While not particularly common these events can have a huge effect on Oil production and therefore have a huge effect on Oil prices in the global market. One example would be recent tensions in the Middle East between Iran & US over the strait of Hormuz, which at one point looked like it could have a huge effect on global oil prices (read here). An another example of such an event is when the US either experiences a hurricane warning or an actual hurricane to its Oil producing areas. These have been known to lead to quite significant spikes in overall levels of Oil prices. A really interesting article on this can be found here.

Speculation 
The rise in Oil futures markets have made many commentators state the increasing role that Speculation now plays in the overall price of Crude Oil. While Oil futures can be of important economic value it also increases the role that speculators can take. This only increases the attractiveness of trading Crude for those interested in CFD Trading & Spread betting. 

Inventory 
Many Oil producers and consumers build large Oil inventory, in case of emergencies and for future use. Inventories can also be built up for other purposes, these include arbitrage opportunities and selling at higher price levels. The US government in recent years have also built up significant Oil reserves. Any significant changes in these reserve and inventory levels can also have a significant effect on the price that crude is trading.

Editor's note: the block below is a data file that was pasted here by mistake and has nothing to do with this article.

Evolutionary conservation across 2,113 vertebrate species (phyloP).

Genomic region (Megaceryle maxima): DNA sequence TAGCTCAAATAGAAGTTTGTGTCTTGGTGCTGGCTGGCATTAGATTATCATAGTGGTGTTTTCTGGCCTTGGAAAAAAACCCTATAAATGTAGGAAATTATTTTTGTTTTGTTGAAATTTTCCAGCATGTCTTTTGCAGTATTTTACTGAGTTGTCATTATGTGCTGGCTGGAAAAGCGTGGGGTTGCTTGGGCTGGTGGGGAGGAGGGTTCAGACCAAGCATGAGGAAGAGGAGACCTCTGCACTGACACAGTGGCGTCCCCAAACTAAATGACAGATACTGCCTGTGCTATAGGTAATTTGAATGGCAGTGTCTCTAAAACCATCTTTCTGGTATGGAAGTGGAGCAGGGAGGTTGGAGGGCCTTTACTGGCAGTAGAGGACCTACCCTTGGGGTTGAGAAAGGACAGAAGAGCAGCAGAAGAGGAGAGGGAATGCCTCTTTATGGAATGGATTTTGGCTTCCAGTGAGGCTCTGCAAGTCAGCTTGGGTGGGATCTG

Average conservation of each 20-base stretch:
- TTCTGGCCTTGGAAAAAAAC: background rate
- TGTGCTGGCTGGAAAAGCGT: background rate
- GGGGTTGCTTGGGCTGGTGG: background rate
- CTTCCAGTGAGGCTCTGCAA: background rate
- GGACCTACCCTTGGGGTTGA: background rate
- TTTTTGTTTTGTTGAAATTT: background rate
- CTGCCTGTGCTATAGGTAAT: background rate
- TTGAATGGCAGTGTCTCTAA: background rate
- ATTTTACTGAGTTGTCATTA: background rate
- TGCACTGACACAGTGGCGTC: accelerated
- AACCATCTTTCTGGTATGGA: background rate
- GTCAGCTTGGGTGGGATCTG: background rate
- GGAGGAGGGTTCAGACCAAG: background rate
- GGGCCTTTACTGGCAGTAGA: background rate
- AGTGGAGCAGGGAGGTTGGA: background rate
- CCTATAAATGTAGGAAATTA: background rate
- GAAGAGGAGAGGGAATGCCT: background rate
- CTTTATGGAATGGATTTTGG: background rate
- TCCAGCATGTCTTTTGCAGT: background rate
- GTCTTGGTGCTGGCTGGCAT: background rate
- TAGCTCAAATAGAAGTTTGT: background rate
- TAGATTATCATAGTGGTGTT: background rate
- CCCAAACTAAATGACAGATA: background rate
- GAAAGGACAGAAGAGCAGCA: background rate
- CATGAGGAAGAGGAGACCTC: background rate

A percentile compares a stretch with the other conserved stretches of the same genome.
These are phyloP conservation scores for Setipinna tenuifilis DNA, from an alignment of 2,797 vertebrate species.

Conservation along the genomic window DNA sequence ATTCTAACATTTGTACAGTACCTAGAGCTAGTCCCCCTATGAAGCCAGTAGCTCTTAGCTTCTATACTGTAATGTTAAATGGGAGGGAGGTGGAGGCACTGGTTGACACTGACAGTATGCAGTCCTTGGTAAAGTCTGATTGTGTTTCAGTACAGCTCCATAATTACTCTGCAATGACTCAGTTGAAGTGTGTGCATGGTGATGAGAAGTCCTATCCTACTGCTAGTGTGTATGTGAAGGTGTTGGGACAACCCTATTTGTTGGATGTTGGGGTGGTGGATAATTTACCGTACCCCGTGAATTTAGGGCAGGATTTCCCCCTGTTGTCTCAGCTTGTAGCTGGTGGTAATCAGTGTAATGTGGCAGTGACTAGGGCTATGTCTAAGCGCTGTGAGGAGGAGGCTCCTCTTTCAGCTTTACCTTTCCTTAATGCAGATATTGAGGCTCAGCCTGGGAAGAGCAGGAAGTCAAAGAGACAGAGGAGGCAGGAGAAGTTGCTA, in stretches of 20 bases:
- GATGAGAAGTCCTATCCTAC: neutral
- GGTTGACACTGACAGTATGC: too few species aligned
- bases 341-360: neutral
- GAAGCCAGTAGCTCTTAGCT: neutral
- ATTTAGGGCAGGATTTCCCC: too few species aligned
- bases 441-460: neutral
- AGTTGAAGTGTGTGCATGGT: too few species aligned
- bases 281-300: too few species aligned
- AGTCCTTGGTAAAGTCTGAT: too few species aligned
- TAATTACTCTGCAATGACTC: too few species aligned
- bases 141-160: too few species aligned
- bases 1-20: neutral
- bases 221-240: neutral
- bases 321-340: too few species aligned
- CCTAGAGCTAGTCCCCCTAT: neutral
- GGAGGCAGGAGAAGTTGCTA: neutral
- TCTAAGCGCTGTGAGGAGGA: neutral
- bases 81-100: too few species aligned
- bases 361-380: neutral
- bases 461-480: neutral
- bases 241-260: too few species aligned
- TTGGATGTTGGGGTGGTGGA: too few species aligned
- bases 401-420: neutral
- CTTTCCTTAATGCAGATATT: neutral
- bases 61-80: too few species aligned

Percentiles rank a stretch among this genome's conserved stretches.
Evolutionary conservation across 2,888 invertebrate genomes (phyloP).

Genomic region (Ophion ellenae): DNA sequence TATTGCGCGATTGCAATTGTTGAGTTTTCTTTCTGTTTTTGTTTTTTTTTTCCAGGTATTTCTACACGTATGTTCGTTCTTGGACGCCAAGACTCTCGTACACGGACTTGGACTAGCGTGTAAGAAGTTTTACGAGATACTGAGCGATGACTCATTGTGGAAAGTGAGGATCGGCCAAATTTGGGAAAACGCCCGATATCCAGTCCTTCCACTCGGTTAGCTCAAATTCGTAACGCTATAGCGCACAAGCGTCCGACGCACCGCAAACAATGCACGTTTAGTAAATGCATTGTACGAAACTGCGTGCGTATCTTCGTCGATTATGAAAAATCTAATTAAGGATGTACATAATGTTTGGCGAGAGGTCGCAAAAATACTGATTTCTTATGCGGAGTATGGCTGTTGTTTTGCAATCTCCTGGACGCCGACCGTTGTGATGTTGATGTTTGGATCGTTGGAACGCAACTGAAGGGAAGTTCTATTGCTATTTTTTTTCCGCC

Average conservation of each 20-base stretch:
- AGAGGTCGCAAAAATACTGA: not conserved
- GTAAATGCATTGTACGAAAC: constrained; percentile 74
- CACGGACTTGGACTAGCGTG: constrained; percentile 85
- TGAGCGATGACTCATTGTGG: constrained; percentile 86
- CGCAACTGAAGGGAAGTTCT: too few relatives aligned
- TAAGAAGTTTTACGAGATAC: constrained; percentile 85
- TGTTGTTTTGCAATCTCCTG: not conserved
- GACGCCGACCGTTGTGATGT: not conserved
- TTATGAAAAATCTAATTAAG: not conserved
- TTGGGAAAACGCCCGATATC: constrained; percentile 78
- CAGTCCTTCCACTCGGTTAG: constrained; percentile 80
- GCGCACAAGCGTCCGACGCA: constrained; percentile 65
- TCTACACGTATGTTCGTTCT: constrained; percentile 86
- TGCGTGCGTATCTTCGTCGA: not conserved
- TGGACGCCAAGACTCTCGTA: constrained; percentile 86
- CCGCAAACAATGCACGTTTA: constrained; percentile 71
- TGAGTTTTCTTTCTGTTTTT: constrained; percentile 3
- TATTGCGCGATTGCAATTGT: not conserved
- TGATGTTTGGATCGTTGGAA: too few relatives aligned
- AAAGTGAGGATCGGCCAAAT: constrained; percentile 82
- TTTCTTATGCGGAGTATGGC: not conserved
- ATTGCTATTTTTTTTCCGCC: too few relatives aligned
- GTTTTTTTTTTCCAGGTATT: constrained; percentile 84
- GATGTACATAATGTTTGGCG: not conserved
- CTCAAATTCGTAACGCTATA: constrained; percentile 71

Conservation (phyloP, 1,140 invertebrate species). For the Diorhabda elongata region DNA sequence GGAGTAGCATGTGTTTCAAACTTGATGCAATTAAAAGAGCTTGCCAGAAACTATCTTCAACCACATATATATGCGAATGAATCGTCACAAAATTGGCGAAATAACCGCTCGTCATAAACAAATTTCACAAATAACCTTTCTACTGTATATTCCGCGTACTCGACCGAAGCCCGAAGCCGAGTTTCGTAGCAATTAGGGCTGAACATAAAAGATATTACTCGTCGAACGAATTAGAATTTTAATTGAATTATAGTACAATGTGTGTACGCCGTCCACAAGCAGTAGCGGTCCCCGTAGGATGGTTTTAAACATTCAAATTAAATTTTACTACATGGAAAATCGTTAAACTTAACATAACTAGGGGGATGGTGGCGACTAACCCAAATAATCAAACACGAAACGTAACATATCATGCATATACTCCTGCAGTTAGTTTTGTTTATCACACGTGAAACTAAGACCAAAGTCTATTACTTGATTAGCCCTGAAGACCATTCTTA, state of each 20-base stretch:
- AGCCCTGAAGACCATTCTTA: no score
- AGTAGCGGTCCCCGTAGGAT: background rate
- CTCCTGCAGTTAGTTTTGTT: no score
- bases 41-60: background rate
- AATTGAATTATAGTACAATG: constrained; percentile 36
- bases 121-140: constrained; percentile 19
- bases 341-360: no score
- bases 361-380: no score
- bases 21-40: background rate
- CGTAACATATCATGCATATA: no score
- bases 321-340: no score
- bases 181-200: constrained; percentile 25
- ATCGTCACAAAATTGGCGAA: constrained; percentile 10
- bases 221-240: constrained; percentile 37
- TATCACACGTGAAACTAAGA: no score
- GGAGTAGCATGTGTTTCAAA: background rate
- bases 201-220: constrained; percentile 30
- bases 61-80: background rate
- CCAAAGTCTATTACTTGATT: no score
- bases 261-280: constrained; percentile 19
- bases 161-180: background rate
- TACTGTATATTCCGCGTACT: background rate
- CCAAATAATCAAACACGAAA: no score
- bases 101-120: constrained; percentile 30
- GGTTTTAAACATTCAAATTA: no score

Demand 
Crude oil is used in the production of almost all the products that you see in your shelf. This means that by probably the biggest factor in Crude oil prices is demand, in recent years this extra demand has been fueled more and more by emerging economies. This means that announcements that China’s manufacturing output is slowing down and in some areas has decreased have had a negative effect on the price of crude oil. Economic news from the BRIC economies more importantly that concerning manufacturing.